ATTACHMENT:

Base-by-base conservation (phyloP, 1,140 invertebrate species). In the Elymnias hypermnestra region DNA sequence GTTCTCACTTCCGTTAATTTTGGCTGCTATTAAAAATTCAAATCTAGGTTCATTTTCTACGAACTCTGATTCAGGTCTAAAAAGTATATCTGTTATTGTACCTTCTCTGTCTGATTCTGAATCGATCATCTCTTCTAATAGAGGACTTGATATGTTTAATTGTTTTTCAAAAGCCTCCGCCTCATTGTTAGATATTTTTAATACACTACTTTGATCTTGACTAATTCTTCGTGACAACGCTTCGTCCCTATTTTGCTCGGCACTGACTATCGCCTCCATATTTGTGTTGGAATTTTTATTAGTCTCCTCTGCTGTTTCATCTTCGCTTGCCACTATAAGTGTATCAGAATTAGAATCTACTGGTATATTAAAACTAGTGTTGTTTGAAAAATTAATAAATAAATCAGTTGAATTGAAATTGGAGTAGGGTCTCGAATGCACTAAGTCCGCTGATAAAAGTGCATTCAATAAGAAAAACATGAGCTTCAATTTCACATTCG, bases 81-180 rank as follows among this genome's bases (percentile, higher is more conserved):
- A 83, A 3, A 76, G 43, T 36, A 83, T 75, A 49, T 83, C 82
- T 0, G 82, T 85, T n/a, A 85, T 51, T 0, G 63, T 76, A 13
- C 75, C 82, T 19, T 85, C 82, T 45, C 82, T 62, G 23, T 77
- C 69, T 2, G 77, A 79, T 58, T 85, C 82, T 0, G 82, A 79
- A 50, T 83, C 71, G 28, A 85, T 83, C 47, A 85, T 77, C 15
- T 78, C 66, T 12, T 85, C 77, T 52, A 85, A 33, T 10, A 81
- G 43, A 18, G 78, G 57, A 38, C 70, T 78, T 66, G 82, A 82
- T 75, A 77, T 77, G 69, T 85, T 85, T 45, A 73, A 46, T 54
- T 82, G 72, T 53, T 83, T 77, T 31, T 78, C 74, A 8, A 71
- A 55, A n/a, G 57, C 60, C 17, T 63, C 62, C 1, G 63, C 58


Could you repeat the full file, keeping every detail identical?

Base-by-base conservation (phyloP, 1,140 invertebrate species). In the Elymnias hypermnestra region DNA sequence GTTCTCACTTCCGTTAATTTTGGCTGCTATTAAAAATTCAAATCTAGGTTCATTTTCTACGAACTCTGATTCAGGTCTAAAAAGTATATCTGTTATTGTACCTTCTCTGTCTGATTCTGAATCGATCATCTCTTCTAATAGAGGACTTGATATGTTTAATTGTTTTTCAAAAGCCTCCGCCTCATTGTTAGATATTTTTAATACACTACTTTGATCTTGACTAATTCTTCGTGACAACGCTTCGTCCCTATTTTGCTCGGCACTGACTATCGCCTCCATATTTGTGTTGGAATTTTTATTAGTCTCCTCTGCTGTTTCATCTTCGCTTGCCACTATAAGTGTATCAGAATTAGAATCTACTGGTATATTAAAACTAGTGTTGTTTGAAAAATTAATAAATAAATCAGTTGAATTGAAATTGGAGTAGGGTCTCGAATGCACTAAGTCCGCTGATAAAAGTGCATTCAATAAGAAAAACATGAGCTTCAATTTCACATTCG, bases 81-180 rank as follows among this genome's bases (percentile, higher is more conserved):
- A 83, A 3, A 76, G 43, T 36, A 83, T 75, A 49, T 83, C 82
- T 0, G 82, T 85, T n/a, A 85, T 51, T 0, G 63, T 76, A 13
- C 75, C 82, T 19, T 85, C 82, T 45, C 82, T 62, G 23, T 77
- C 69, T 2, G 77, A 79, T 58, T 85, C 82, T 0, G 82, A 79
- A 50, T 83, C 71, G 28, A 85, T 83, C 47, A 85, T 77, C 15
- T 78, C 66, T 12, T 85, C 77, T 52, A 85, A 33, T 10, A 81
- G 43, A 18, G 78, G 57, A 38, C 70, T 78, T 66, G 82, A 82
- T 75, A 77, T 77, G 69, T 85, T 85, T 45, A 73, A 46, T 54
- T 82, G 72, T 53, T 83, T 77, T 31, T 78, C 74, A 8, A 71
- A 55, A n/a, G 57, C 60, C 17, T 63, C 62, C 1, G 63, C 58